It makes me pretty unhappy, looking back at both Reuben nor Pomeroy's books, realizing that they, as well as my dad's stash of Playboy magazines (hidden away in the basement), the almost-sex scenes in Harlequin romances, and the sexualized rape scenes in John Jakes' best-selling historical novels celebrating the Bicentennial (The Bastard and its sequels) formed the core of my early adolescent knowledge about sex. Reuben's work, though engaging and humorous, is rife with sexual misinformation (a 1972 Playboy magazine article pointed out 100 errors in the book), and insulting to lesbians and gays. Pomeroy's book is better, yet passages such as the following hardly make this feminist's heart sing:
Much as feminists may deplore it, appreciative whistles from strangers on the street or from passing truck drivers are trivial. The feminists argue that such behavior degrades women by making them sex objects, but this has been so through recorded history. But half-joking sexual advances from a girl friend's father may or may not be another matter. If he puts his arm around her from behind and presses on her breasts, or strokes her buttocks affectionately, or likes to put his arms around her, it may be a hardly concealed sexual advance, but since it's done in the presence of other people. it's not necessarily dangerous. If it's done when the two are alone, however, warning signals should, and probably will, flash in a girl's mind. (50-51)
Given the above, when I recently came across blogger Clarisse Thorn's post about the "five biggest problems" with the way she was taught about sexuality by her sex-positive parents growing up in the 1980s, you can understand why I felt as much jealousy as sympathy. More to the point of this blog, however, Thorn's post, Liberal, Sex-Positive Sex Education: What's Missing, also made me wonder if and how romance novels contribute to some of the distortions about sex that Thorn claims are inherent in much sex-positive discourse.
Each of her five points is worth discussing, but I'd like to talk here about the last one, because it particularly resonated with me in terms of reading romance. Everyone recommends that you communicate with your partner about sex, Thorn notes, but no one tells you how to do it. "God, it's so hard to talk about what we want. It's even hard to talk about talking about what we want. I mean, it's hard enough to figure out what we want in the first place—but communicating it... eeek!" Eeek, indeed. I've been wondering if romance novels, despite their overwhelmingly positive depiction of sex and sexuality, in some ways might be contributing to making such conversations so difficult.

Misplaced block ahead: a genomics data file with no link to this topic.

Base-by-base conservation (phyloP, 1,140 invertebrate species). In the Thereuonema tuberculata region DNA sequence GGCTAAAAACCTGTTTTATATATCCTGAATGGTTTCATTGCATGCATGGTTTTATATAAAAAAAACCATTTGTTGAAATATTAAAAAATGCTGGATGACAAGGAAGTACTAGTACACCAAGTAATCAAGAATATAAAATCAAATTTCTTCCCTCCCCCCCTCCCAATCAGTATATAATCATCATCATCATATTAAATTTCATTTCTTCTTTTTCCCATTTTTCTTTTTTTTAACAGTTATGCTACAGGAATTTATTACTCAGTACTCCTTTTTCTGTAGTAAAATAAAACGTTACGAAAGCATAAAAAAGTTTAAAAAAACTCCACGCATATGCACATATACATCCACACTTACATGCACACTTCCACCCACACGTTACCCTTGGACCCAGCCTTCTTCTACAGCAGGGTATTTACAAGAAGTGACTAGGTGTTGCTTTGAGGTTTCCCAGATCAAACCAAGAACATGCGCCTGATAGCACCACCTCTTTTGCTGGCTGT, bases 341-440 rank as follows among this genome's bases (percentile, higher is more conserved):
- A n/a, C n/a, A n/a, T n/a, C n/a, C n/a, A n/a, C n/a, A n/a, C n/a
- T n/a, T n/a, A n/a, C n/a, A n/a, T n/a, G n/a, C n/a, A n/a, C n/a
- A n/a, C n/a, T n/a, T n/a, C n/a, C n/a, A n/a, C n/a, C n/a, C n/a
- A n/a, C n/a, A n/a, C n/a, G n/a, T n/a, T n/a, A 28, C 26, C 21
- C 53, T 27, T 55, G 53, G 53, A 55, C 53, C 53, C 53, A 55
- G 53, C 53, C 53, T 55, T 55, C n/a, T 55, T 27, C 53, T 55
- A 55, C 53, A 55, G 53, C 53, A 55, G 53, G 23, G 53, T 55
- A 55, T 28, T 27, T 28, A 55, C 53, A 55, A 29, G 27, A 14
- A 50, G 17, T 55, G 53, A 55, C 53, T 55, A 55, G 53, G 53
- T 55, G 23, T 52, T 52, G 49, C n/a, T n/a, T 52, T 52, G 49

Of course, perfect sexual compatibility is part of the fantasy aspect of romance novels. Fantasizing that a lover can and does know us so well, so perfectly, that he/she can meet our sexual needs without our having to explain them seems at the heart of many a romance. Yet I wonder how often this particular aspect of the fantasy seeps into everyday sexual relationships as an assumption of "how it's supposed to be." I know it took me a very long time to realize that if I didn't like something my partner was doing sexually, I didn't have the right to get frustrated at him for doing it, not if I never explained to him, verbally or by some other means, that I didn't like it. Protecting his ego, or shielding myself from potential embarrassment, were simply not good enough reasons for failing to communicate.
|Use your words (or your Scrabble letters...)|
Readers, can you think of romances that show the protagonists actually communicating about their sexual likes and dislikes?
• Bunkbed cartoon: Jen's Love Lessons
• Scrabble sex: Bilgrimage blog
Next time on RNFF:
On January 4th, a list of my favorite 2012 feminist romance titles, and a request for yours